The Gransfors Bruks Wildlife hatchet is arguably one of the best production level hatchets available. It had better be, because at $180 you are going to pay for it. Hand-forged in Sweden, Gransfors Bruks has been crafting some of the finest axes for over a century. The head uses a proprietary steel made in Sweden by Ovako, the handle is dried hickory, and the head is attached the proper way with a well-fitting wedge. At 13.5 inches, the Wildlife hatchet is the perfect size, and at just 1.3 pounds it will not weigh you down, even on a backpacking trip. Includes a very nice sheath made of vegetable-tanned leather. If you want the absolute best hatchet available, the Bruks is for you. Picking it up, you will instantly recognize that this is the way a hatchet was meant to feel. It is balanced, capable, and tough. If the thought of spending $180 on a tool makes you a little queasy, then you probably won’t appreciate the level of craftsmanship that goes into making these.

    Schrade – SCAXE2 $45

    I wanted to include at least one modern styled survival hatchet made with synthetic materials. When I picked up the Schrade a couple years back, I wasn’t expecting much, but have been pleasantly surprised by this little hatchet. The blade is a stainless steel coated in some type of titanium alloy. It is a fairly soft metal which sharpens very easily to a razor’s edge. The handle is made out of glass fiber plastic with a rubber grip. It features an aggressive pommel on the back which is great for tent stakes. It is a bit top-heavy but can hit pretty hard when swung right. The synthetic handle does a good job of absorbing vibration. It also includes a long Ferro rod which stows away in the handle and works well when struck with the blade of the hatchet. The sheath is a weak point. Made of rigid plastic, it doesn’t close very well. While I haven’t beat this hatchet up as much as my Estwing or Gransfors Bruks, it works well for light use. At 11.8 inches it is pretty compact but is the heaviest hatchet on my list at an even 2 pounds. This probably counts it out for ultralight backpacking. For the price of $45, and featuring a limited lifetime warranty, it’s worth picking up, but don’t expect greatness.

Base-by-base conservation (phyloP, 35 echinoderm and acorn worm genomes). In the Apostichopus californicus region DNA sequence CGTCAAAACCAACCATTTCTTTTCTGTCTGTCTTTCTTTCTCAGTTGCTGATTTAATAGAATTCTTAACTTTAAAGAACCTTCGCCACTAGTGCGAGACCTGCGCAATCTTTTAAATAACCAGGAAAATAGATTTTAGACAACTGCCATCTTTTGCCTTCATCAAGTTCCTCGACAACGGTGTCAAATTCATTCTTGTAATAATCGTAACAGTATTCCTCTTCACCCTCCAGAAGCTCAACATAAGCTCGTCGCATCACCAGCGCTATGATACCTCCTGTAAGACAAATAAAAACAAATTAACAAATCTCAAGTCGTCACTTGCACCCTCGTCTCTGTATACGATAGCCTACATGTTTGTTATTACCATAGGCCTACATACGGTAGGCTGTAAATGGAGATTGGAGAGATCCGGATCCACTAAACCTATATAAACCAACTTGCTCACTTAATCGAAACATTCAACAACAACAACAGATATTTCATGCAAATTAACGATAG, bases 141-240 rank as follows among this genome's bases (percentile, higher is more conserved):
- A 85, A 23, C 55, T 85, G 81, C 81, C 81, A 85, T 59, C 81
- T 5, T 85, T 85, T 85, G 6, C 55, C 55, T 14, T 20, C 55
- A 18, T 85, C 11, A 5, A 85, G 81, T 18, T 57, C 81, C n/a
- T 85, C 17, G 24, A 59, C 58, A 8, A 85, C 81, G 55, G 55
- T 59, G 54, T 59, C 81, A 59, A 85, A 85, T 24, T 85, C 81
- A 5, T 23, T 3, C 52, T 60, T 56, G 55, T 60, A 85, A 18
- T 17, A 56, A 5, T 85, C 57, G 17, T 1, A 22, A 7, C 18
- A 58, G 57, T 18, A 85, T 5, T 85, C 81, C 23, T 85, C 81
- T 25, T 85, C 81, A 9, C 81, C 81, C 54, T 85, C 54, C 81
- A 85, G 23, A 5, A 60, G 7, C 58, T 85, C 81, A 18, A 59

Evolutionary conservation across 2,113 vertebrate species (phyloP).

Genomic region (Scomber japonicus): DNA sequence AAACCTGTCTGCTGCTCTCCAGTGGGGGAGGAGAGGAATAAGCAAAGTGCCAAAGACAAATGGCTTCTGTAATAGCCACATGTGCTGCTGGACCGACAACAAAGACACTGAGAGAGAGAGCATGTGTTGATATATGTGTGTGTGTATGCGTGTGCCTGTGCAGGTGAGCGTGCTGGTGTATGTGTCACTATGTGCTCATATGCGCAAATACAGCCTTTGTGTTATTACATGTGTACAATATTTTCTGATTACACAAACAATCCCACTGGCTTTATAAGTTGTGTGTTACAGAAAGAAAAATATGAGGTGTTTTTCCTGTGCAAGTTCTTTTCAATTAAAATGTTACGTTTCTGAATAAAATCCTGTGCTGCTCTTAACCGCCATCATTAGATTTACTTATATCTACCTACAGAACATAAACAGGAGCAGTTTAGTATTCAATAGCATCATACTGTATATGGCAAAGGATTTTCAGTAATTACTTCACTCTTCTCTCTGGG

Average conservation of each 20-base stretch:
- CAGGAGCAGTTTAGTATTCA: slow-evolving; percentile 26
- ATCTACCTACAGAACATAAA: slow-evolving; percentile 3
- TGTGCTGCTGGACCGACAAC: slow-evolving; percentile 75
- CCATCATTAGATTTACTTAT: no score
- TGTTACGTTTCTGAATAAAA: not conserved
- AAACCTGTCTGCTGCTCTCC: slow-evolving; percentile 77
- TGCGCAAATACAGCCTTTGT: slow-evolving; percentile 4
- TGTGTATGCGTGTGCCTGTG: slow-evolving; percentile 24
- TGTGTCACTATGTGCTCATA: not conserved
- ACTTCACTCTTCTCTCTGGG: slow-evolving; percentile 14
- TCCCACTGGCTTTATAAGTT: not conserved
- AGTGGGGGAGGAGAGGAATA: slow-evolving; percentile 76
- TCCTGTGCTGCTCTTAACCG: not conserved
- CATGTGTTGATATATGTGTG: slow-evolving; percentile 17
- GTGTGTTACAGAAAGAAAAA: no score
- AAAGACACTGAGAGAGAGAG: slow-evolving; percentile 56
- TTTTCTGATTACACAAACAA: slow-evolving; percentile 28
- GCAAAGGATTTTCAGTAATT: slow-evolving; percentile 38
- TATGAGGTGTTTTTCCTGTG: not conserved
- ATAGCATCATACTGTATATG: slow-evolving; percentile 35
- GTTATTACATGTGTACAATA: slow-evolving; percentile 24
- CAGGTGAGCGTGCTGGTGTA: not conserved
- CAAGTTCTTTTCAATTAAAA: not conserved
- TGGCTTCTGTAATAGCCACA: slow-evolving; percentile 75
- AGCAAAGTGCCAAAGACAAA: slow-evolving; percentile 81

My Choice

    I am very partial to the Gransfors Bruks hatchet. To me, it represents everything a good hatchet should be: lightweight, compact, balanced, and well made. It’s the kind of tool that conjures up notions of heading into the backcountry with just a water filter and this hatchet and surviving for months. While not for everybody at the asking price, it is one of those rare well-made items which still manages to feature function over form. It looks like a museum piece but is designed to be used hard and then sharpened over and over.

    If you are looking for something that won’t bring you to tears when you accidentally leave it near a river bottom while bear hunting in the Upper Peninsula (don’t ask), then the Estwing Sportsman’s axe is an excellent choice for the money.